|Butte, Nancy -|
|Ekelund, Ulf -|
|Westerterp, Klaas -|
Submitted to: Medicine and Science in Sports and Exercise
Publication Type: Review Article
Publication Acceptance Date: November 1, 2012
Publication Date: January 1, 2012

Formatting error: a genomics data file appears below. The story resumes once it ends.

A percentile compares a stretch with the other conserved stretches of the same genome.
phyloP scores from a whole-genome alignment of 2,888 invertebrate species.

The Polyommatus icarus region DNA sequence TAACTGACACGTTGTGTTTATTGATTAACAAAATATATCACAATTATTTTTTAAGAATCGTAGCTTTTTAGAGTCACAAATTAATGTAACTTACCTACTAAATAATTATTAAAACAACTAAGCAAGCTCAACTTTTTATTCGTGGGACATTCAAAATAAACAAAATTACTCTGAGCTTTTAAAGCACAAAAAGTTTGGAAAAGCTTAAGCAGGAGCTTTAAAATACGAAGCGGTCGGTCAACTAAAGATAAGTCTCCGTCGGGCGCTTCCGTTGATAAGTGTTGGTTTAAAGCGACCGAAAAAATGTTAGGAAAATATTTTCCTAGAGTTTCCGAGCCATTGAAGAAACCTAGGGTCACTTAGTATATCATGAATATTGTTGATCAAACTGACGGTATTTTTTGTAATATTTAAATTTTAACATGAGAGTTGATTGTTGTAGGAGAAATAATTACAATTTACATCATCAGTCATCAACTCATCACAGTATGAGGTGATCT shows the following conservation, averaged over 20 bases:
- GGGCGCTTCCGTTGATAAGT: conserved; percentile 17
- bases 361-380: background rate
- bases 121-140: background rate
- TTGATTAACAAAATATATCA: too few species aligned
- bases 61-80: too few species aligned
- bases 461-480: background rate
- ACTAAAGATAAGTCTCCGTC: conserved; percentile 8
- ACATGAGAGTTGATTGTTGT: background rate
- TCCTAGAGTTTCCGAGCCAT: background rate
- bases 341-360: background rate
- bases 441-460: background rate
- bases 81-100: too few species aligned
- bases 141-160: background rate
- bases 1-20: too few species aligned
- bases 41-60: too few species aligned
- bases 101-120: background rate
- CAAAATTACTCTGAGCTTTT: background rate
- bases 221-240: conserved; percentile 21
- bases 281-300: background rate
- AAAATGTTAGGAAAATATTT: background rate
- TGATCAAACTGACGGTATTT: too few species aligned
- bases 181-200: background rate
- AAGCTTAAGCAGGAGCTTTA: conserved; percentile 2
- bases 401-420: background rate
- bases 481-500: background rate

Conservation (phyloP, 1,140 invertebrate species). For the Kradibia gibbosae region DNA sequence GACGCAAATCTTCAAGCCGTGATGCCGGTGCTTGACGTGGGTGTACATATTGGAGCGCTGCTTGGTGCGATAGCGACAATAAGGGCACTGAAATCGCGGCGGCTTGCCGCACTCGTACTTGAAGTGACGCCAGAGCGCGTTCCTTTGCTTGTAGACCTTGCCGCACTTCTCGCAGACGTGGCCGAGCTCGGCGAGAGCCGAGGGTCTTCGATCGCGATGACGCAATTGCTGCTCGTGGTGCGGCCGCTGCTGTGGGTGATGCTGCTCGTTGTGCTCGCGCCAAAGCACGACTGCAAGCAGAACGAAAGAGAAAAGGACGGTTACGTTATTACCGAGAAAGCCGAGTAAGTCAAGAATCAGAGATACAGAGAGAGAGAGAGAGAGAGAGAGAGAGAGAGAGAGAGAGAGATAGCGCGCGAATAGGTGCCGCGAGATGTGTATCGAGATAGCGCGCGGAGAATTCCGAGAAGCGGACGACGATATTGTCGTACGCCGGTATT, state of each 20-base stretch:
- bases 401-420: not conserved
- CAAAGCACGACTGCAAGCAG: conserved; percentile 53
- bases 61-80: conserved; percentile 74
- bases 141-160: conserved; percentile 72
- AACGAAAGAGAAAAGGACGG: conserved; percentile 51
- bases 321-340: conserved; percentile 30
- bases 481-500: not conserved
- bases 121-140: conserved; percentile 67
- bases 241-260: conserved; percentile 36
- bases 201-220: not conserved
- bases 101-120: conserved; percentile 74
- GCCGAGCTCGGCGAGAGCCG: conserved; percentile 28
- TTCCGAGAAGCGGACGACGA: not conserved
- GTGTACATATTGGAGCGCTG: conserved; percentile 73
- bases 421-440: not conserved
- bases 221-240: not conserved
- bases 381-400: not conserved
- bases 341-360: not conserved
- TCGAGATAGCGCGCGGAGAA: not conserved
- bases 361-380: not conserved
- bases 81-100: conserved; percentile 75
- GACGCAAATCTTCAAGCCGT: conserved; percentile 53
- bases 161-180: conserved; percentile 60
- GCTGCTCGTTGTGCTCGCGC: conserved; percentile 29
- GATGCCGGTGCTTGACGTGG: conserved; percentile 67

Citation: Butte, N.F., Ekelund, U., Westerterp, K.R. 2012. Assessment of physical activity using wearable monitors: Measures of physical activity. Medicine and Science in Sports and Exercise. 44(1S):S5-S12. Technical Abstract: Physical activitymay be defined broadly as "all bodily actions produced by the contraction of skeletal muscle that increase energy expenditure above basal level." Physical activity is a complex construct that can be classified into major categories qualitatively, quantitatively, or contextually. The quantitative assessment of physical activity using wearable monitors is grounded in the measurement of energy expenditure. Six main categories of wearable monitors are currently available to investigators: pedometers, load transducers/foot-contact monitors, accelerometers, HR monitors, combined accelerometer and HR monitors, and multiple sensor systems. Currently available monitors are capable of measuring total physical activity as well as components of physical activity that play important roles in human health. The selection of wearable monitors for measuring physical activity will depend on the physical activity component of interest, study objectives, characteristics of the target population, and study feasibility in terms of cost and logistics. Future development of sensors and analytical techniques for assessing physical activity should focus on the dynamic ranges of sensors, comparability for sensor output across manufacturers, and the application of advanced modeling techniques to predict energy expenditure and classify physical activities. New approaches for qualitatively classifying physical activity should be validated using direct observation or recording. New sensors and methods for quantitatively assessing physical activity should be validated in laboratory and free-living populations using criterion methods of calorimetry or doubly labeled water.